Monday, May 05, 2008
Splendor in the grass
It's hard not to heed the picnic's siren song on a sunny May day in Paris when it's in the 70ºs (F, that is) and the market is brimming with all the fresh fruits, charcuterie and roasting chickens you could want.
Six of us convened on the Coulée Verte, which is a deep green stripe running through the 12th arrondissement with bike paths that flow directly into the Bois de Vincennes a few kilometers away. Our bike baskets were filled to the hilt: sausage, duck pâté, partridge pâté, a roast chicken and a half, salad with corn and avocado, bread, six kinds of cheese, grapes, apples and a homemade chocolate cake with whipped cream.
We settled into the deep grass. And then Vianney and Anne-Juliette announced they are getting married! (In Beaune, with a reception where they'll be pouring Vosne-Romanée, I should add.) So they had brought a small producer's champagne to test-run and see if it would appeal to our palates for the reception. I found the NV Frédéric Massonot Cuvée de Réserve 1er Cru Brut to be well-balanced, with a judiciously light dosage; I'll enjoy drinking it in Beaune.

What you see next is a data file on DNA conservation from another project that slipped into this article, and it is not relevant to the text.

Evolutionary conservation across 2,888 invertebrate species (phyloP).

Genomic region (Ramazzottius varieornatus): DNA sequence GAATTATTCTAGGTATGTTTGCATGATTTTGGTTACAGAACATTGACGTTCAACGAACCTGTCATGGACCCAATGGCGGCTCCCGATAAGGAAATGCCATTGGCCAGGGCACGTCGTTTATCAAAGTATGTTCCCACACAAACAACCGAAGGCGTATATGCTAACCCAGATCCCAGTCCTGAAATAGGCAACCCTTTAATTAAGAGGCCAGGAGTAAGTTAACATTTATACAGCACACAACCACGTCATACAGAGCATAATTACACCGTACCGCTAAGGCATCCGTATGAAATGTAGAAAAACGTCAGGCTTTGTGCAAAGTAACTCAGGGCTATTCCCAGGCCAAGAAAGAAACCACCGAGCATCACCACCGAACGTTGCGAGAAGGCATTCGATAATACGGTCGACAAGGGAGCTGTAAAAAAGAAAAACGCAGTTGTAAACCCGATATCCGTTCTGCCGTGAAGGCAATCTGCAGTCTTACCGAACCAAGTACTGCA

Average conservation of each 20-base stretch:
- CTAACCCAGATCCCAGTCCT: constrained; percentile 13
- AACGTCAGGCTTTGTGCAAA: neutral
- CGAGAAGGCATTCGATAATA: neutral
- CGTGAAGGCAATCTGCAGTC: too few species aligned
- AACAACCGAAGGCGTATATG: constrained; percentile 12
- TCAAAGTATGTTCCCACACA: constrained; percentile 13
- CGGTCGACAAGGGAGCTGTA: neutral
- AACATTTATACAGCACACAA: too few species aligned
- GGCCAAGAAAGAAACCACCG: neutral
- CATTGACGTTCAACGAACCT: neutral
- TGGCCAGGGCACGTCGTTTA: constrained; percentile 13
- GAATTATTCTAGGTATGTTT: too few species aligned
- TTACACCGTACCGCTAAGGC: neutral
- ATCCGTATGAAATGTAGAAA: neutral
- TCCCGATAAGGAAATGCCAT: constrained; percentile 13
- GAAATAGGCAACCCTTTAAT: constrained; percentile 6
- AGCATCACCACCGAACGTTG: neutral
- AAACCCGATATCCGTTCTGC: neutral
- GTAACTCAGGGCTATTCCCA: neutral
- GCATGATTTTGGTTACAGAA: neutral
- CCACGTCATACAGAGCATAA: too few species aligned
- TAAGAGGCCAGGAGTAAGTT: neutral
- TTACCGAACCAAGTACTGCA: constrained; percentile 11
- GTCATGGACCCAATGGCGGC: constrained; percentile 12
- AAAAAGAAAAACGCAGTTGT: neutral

With the pâtés, we had some rosé that Vianney's school buddy had brought and kept mysteriously shrouded in its chilled sleeve. Nice southern French unpretentious stuff.
I'd popped the 2000 Philippe Alliet Chinon "Coteau de Noiré" early, but Arnaud was thirsty for red and it got poured about fifteen minutes later. Closed, dark and tight with surprising underbrush tastes (I had imagined it more "sun-drenched") this petered out in the mid-palate; I was expecting something a little more polished. But with air, it fleshed out and smoothed out. Not the Platonic ideal of Chinon I had been expecting, but very Chinon, which is a coup and an answer, too, to people who think Alliet deforms the model a little too much with this cuvée. Everyone else loved it, but Arnaud was cantankerously opposed. He did down quite a bit, though, just to make sure.
2006 Janin Moulin-à-Vent - we'd tasted this with the producer a few weeks ago and it had curiously paled beside the more complex and deeper Beaujolais-Villages. Here, it had come back into its own and was the picture of classically styled Moulin-à-Vent with that tasty, unmistakable gamay nose.
As we headed into the cheeses, I regretted not bringing the rest of the 1998 O. Leflaive Corton-Charlemagne I had brought home from a wine dinner the evening before. What we had to work with here was a 2005 J.-P. Mugneret Hautes-Côtes-de-Nuits, which is light-bodied yet upped the complexity a tiny bit from the Moulin-à-Vent and gave us a brief sprut of pleasure until everyone was wined out and we ate fruit and chocolate cake and then drank tea and lay back in the grass for an hour or two, to the sound of birds chirping and children playing down by the lake.